FolkWorks readers may remember Country Joe and the Fish, particularly for that iconic moment at Woodstock where “Country Joe” McDonald took the stage and shouted what is euphemistically known as the “Fish Cheer” in polite company. But there was nothing polite about opposition to the Vietnam War, and the famed four letter word intro to his I-Feel-Like-I’m-Fixin’-to-Die-Rag (note: it wasn’t “fish”), has cemented its place in history. For those who aren’t familiar with this, or simply want to relive the moment, you can find it on YouTube:
Joe’s anti-war activism continued through the mid-2000s when he joined Cindy Sheehan and others in protesting the war in Iraq. And, at age 79, Joe is still a busy man – releasing an album entitled 50 in 2017. He was also planning to perform at a scheduled Woodstock 50th anniversary festival in 2019 but unfortunately the event was cancelled.
One of the most interesting things about Joe is his appreciation for and commitment to the nursing profession. He had a wife, as well as a brother, who were nurses. His interest in nursing also grew after he heard an Army Vietnam War veteran nurse give a first person account of the issues faced by battlefield nurses. Ultimately, Joe became an advocate for and educator about the nursing profession. And, as he is a musician, some of this work includes a four song album entitled “Thank the Nurse.” Here is a recording of the title track:
What is noteworthy to me about the song, as well as the general content, is the fact that the nurse is not assumed to be female as is so often the case. More and more men have been entering the profession; the current President of the American Nurse’s Association is Ernest J. Grant, whose biographical information may be found here: Ernest J Grant Bio.
The album also pays tribute to famous nurses Florence Nightingale and Clara Barton, as well as The Girl Next Door, a tribute to an unnamed nurse who also served in a more recent war zone. The lyric “they sent her off to war and showed her death and pain, and the girl next door will never be the same” confirms Country Joe’s steadfast anti-war legacy.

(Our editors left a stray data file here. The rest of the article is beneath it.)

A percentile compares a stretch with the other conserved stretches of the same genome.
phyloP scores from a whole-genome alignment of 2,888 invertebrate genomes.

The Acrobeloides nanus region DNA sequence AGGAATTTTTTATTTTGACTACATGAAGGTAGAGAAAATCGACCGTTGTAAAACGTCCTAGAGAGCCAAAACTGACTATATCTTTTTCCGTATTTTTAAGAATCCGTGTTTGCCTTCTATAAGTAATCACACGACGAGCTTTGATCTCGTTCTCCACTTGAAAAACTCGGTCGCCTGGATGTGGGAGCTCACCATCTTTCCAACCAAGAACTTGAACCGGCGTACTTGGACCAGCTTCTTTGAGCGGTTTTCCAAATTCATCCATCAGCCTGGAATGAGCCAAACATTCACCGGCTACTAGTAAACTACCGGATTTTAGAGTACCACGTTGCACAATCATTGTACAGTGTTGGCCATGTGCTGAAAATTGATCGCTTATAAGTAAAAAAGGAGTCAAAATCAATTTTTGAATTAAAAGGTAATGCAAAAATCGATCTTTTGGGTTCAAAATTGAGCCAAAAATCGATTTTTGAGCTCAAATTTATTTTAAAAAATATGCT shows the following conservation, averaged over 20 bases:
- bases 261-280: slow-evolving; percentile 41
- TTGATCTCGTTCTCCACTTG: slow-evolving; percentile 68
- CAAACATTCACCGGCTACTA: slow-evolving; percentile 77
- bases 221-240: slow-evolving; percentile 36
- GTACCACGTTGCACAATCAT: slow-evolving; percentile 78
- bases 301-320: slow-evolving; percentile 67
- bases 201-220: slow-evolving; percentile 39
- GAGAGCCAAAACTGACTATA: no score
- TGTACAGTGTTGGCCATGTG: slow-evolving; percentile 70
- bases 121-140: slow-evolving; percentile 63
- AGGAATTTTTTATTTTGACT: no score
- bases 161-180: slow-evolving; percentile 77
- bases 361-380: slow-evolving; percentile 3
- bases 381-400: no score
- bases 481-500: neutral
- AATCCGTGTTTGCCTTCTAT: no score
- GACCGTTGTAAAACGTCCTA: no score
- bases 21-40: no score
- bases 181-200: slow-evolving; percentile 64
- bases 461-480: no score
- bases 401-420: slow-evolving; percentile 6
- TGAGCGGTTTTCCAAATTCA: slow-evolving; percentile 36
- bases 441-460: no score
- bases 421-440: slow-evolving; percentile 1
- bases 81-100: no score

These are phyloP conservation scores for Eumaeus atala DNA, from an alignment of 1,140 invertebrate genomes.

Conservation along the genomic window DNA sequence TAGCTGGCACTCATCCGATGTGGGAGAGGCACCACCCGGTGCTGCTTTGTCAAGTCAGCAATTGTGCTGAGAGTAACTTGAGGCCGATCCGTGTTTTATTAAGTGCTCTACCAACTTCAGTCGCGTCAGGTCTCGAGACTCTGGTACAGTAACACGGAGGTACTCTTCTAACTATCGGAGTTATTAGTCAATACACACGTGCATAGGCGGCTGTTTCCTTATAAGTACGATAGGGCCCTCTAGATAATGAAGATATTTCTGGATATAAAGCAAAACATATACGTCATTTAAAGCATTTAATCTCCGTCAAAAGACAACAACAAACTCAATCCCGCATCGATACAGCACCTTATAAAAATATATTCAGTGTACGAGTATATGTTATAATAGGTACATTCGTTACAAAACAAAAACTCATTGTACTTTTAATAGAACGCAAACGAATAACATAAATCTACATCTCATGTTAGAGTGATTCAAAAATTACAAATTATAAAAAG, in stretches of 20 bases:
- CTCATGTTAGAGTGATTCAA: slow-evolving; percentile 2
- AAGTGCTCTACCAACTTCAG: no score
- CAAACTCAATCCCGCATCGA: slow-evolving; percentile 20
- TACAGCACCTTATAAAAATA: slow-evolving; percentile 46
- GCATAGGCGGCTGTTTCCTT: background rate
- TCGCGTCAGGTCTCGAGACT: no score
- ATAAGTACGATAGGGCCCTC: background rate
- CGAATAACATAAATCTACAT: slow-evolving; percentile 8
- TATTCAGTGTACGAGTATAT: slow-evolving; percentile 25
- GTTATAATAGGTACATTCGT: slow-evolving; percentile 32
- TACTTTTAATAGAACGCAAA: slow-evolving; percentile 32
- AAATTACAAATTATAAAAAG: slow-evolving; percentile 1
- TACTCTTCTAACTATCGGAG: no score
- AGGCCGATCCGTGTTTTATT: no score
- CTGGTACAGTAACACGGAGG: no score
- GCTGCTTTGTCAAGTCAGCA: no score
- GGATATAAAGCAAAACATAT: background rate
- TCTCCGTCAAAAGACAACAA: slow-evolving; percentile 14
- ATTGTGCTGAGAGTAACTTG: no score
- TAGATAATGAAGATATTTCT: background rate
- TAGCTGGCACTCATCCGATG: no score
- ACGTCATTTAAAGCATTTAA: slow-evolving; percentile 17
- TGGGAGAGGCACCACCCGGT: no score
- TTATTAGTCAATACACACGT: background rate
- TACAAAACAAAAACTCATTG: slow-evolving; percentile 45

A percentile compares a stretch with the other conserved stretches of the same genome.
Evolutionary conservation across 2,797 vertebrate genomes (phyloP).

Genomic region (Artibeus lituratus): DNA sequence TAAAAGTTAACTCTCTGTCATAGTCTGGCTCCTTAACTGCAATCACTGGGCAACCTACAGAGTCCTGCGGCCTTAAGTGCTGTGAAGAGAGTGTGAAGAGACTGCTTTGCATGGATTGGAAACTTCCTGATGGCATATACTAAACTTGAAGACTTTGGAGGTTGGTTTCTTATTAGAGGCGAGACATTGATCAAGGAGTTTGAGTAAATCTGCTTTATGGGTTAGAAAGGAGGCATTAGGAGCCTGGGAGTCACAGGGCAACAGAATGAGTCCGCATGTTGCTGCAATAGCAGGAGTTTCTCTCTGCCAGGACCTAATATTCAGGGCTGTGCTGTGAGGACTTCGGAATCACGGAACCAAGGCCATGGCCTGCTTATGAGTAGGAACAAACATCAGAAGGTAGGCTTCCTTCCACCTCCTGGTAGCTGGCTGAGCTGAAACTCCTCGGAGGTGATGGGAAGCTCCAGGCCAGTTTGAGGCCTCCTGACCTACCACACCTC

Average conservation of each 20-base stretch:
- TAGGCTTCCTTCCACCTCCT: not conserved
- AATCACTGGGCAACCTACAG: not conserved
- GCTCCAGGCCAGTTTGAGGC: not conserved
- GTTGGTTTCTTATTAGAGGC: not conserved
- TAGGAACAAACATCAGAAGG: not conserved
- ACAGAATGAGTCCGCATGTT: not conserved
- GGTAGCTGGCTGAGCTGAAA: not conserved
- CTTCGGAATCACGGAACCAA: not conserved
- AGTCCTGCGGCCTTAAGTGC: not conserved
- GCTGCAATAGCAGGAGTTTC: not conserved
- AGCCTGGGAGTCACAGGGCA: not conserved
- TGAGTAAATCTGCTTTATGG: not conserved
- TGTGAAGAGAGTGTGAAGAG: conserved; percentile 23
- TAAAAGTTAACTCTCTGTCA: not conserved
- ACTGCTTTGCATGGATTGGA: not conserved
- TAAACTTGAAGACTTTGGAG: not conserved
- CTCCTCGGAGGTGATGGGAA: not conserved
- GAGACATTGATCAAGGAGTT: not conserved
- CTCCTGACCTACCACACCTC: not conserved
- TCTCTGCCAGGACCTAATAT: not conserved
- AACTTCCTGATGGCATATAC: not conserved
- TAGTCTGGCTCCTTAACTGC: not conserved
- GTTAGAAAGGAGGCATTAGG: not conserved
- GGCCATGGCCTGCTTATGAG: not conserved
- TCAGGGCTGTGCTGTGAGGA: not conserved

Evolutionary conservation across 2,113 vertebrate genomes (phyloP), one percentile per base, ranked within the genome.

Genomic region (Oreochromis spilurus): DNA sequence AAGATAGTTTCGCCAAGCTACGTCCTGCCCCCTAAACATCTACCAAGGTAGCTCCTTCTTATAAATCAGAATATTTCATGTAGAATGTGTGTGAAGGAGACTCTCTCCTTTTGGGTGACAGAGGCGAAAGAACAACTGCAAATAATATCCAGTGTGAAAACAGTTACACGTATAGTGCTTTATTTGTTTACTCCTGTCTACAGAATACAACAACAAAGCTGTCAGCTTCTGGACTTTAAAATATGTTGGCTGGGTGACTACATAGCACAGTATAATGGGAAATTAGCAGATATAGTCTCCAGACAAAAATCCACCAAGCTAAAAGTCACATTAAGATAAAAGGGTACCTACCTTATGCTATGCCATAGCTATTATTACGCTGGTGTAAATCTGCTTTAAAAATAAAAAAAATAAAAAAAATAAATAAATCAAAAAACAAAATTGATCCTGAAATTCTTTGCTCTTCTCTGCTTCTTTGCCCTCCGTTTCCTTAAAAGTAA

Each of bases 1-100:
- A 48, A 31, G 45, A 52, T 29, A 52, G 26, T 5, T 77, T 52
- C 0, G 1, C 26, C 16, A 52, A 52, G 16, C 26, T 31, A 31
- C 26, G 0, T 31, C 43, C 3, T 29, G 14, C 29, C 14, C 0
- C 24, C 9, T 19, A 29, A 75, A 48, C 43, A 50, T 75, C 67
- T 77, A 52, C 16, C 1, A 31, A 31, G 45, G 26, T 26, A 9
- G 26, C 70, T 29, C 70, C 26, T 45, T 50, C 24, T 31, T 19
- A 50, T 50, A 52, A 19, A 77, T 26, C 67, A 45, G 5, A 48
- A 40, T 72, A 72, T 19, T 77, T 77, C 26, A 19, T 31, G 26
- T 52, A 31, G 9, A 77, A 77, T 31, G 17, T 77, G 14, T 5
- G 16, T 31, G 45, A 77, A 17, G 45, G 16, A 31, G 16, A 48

Joe also recorded a version of his song Clara Barton with the Grateful Dead’s Jerry Garcia:
Unfortunately, none of Country Joe’s songs feature an N-U-R-S-E cheer.
Music is not Joe’s only gift to the nursing profession. He has developed considerable expertise about the life and work of Florence Nightingale, much of which can be seen on his dedicated web page about her life and work on the battlefield in the Crimean war: http://www.countryjoe.com/nightingale/.
In 2015, Country Joe gave his entire archive of work about Florence Nightingale, consisting of “7 oversize boxes” of material, as well as his website, to the University of California San Francisco. His written interview about the collection is well worth the read and can be found at:
A recent meme that made the rounds on Facebook said “A nurse is like the swiss army knife of healthcare providers and will find ten million ways to save your life.” Prior to the COVID-19 pandemic there wasn’t a lot of news coverage about the day-to-day work of the nurse, but today’s nurses have been more visible than ever since the spring of 2020.
Although I no longer work as a clinical nurse, as a nurse-ethicist I often have the privilege of speaking to nursing students at several Southern California universities. Each and every time, I have come away from those presentations encouraged and excited about the future of the nursing profession.
Oh, and that black and white photo that accompanies this column? Yep, that’s yours truly. Thankfully, some things in nursing have changed.